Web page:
The coronavirus pandemic has shone a spotlight on the cleaning industry, with stringent hygiene regulations, risk reduction and sky-high client expectations amongst the many demands now facing cleaning businesses. Technology will be central to ensuring safe service delivery in a post-COVID world.
As the UK begins to settle back into some sort of routine following the initial impact of the coronavirus pandemic, there is a continued daily reminder life will never be the same. Instead, we face ‘the new normal’, adapting our lives to deal with the risk of the virus and the unfamiliar scenarios it has brought with it.
On 17th February 2020, the British Cleaning Council gave a statement about coronavirus and how employers and staff should remain vigilant during the outbreak. Less than 4 weeks later, the UK went into lockdown. As buildings throughout the country shut, the majority of the 1.63 million workers in the cleaning sector joined the waiting game for the announcement to return to work. This closure saw one of the hardest impacts on the sector in years, with some losing up to three-quarters of their business. As thousands of offices, schools and pubs shut their doors, the need for cleaning also temporarily stopped.
In June 2020 came the announcement the sector had been waiting for, the opportunity to return to work, with the need to disinfect, clean and improve hygiene throughout public areas of the highest importance. The recognised need to meet these new standards led to a considerable leap forward in the role technology has within the sector. Alongside many other industries, the cleaning sector has seen an almost complete acceptance and adoption of digital solutions overnight.
Within the space of a few months we have witnessed the introduction of robotic cleaning stations in airports and flying drones being used to spray chemicals to disinfect surfaces in large venues such as stadiums and public transport hubs. On a smaller scale, COVID-19 has accelerated the use of the internet of things (IoT) in office cleaning and publicly accessed areas, for example soap dispensers that ensure people wash their hands according to World Health Organisation (WHO) standards.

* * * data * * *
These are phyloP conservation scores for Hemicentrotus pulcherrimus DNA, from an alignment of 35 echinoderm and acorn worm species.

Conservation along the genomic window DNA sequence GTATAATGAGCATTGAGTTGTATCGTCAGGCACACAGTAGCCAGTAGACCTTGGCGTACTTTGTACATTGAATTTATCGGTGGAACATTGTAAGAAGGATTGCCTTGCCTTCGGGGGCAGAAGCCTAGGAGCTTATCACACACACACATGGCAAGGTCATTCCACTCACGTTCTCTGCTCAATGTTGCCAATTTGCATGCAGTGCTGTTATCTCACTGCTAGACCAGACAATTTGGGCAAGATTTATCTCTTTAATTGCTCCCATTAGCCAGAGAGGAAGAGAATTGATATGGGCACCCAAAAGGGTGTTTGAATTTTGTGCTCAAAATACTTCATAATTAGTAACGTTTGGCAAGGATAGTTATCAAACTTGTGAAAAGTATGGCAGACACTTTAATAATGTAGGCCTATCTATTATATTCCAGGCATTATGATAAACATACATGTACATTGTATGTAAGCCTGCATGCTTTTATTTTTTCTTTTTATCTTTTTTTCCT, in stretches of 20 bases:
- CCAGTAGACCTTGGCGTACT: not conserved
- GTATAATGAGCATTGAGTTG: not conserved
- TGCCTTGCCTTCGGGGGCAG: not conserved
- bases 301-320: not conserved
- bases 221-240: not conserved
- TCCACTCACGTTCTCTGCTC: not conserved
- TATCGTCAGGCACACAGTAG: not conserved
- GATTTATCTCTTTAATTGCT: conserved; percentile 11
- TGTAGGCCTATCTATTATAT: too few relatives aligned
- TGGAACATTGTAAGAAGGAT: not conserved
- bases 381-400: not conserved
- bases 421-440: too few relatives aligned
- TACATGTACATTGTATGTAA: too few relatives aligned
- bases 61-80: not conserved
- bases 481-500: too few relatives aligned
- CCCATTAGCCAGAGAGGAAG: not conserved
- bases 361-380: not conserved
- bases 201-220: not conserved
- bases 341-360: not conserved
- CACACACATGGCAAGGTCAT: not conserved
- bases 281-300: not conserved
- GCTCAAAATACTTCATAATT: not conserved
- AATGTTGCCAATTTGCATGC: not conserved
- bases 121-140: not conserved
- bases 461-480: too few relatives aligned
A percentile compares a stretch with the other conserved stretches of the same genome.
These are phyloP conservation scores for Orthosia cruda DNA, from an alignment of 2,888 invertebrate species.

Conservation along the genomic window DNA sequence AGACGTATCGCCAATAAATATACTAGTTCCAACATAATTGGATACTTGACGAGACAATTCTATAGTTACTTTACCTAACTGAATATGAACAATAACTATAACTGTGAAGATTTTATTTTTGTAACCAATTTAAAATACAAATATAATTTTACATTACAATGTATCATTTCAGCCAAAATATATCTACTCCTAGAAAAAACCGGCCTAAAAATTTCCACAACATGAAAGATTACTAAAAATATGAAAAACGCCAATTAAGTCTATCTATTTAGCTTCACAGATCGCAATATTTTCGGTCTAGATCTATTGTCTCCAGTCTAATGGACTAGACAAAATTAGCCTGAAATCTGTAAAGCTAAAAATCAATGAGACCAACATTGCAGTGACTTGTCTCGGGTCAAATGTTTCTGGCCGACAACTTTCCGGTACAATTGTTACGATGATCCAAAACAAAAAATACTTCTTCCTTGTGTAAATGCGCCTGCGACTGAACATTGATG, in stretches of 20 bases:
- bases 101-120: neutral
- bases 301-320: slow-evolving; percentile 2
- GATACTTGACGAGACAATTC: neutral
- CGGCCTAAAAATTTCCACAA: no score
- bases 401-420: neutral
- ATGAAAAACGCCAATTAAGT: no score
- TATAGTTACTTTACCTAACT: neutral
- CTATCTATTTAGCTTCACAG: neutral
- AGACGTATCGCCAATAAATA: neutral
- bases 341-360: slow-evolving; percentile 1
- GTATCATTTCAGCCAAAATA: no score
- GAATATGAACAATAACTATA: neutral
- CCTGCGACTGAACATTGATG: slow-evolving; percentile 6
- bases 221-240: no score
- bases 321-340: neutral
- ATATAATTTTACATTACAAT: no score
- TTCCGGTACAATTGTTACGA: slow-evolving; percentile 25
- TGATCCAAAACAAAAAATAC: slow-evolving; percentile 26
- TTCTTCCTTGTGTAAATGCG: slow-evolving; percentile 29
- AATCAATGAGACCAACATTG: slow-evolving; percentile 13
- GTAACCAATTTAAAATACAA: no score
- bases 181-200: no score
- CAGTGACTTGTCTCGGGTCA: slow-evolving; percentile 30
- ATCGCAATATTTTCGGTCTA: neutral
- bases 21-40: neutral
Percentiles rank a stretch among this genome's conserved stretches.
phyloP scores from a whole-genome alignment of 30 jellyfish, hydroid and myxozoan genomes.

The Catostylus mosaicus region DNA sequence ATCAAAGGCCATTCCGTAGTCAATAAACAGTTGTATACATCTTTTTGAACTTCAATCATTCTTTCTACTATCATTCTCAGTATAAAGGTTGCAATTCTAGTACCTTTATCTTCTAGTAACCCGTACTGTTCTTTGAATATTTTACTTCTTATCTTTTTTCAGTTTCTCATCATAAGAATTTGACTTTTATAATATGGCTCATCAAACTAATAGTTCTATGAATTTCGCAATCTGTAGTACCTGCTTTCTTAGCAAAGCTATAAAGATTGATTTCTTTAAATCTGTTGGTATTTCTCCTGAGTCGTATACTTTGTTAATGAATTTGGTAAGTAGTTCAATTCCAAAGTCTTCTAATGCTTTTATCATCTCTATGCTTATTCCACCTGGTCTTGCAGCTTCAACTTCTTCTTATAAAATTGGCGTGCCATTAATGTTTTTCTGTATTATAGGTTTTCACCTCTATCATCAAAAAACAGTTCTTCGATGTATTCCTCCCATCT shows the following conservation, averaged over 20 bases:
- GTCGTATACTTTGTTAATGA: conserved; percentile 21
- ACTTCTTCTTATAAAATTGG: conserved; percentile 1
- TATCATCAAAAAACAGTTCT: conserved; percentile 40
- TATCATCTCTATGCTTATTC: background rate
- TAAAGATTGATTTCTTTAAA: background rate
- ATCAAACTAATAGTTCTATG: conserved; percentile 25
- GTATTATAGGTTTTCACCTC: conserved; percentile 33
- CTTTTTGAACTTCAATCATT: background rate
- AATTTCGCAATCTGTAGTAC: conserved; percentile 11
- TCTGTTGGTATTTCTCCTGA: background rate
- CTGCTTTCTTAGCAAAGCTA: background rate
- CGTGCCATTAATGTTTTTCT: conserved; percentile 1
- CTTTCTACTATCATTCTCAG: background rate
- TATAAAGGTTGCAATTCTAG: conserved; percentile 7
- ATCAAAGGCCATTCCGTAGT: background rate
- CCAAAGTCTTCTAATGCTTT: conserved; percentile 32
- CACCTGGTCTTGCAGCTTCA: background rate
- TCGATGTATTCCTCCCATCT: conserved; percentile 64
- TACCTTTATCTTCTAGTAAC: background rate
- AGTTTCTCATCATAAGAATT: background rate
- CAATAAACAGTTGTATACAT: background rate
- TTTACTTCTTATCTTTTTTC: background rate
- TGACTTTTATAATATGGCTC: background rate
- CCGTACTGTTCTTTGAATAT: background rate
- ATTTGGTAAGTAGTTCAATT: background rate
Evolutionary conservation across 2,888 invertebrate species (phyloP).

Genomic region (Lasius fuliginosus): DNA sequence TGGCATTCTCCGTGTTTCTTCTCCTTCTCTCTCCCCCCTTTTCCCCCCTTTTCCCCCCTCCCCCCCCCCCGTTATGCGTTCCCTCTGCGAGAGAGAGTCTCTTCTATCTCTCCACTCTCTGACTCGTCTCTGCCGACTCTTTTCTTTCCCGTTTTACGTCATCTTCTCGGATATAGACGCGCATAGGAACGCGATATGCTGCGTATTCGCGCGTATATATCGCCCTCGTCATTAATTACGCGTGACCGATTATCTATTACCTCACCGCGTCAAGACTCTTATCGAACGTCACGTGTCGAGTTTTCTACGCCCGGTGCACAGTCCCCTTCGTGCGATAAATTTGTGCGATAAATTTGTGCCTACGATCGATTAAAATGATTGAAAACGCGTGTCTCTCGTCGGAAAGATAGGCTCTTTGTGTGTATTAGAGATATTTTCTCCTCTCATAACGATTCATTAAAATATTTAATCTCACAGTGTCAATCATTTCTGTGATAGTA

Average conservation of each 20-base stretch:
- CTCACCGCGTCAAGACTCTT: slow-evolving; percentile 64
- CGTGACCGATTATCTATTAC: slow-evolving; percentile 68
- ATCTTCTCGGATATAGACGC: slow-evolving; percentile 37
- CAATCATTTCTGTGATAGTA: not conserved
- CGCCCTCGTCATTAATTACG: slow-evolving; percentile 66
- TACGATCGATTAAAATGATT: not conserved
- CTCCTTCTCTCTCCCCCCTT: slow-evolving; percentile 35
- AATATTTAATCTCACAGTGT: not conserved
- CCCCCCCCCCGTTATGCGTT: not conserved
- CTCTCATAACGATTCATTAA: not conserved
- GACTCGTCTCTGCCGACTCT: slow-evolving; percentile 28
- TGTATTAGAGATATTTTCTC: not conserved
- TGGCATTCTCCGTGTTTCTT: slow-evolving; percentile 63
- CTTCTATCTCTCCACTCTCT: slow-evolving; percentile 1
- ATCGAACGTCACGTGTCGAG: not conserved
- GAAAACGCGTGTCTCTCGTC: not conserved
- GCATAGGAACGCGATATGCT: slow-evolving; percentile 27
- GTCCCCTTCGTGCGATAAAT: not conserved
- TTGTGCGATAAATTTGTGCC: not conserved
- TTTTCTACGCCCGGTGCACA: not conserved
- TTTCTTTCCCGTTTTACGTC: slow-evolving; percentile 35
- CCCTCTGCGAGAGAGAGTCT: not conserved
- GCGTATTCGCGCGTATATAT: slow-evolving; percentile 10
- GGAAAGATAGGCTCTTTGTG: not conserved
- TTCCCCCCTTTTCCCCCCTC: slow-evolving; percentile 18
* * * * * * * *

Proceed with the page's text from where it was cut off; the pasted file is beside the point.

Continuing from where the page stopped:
The change has not only affected the methods of how cleaning is conducted, providers throughout the UK are now utilising digital workforce management solutions, such as Unique IQ’s IQ:timecard, to share timesheets, tasks and data from remote office workers to field staff via the internet and mobile apps. Through replacing paper processes, not only is the risk of a touchpoint removed, the data shared is more accurate, reliable, and quicker to access, helping to meet regulatory standards and evidence service delivery in a more efficient and effective manner.
From introducing mandatory tasks that can be ticked-off, date stamped and pushed directly to the office, to taking photographs of surfaces or stock such as alcohol hand gels, in utilising a mobile app it becomes easier to track and provide evidence of what cleaning has been undertaken, in some cases in real-time.
As people begin their return to work and more office buildings begin to reopen, the use of technology will not be lost; too many of us are now settled into this ‘new normal’ of instant communication and data transfer. Expectations of hygiene and standards of service delivery have also risen, and with the help of technology, are being actively met.
With the cleaning sector having one of the most influential positions within the current fight against coronavirus, technology has a key role to play in helping to achieve the ultimate goal of providing a safer environment for all.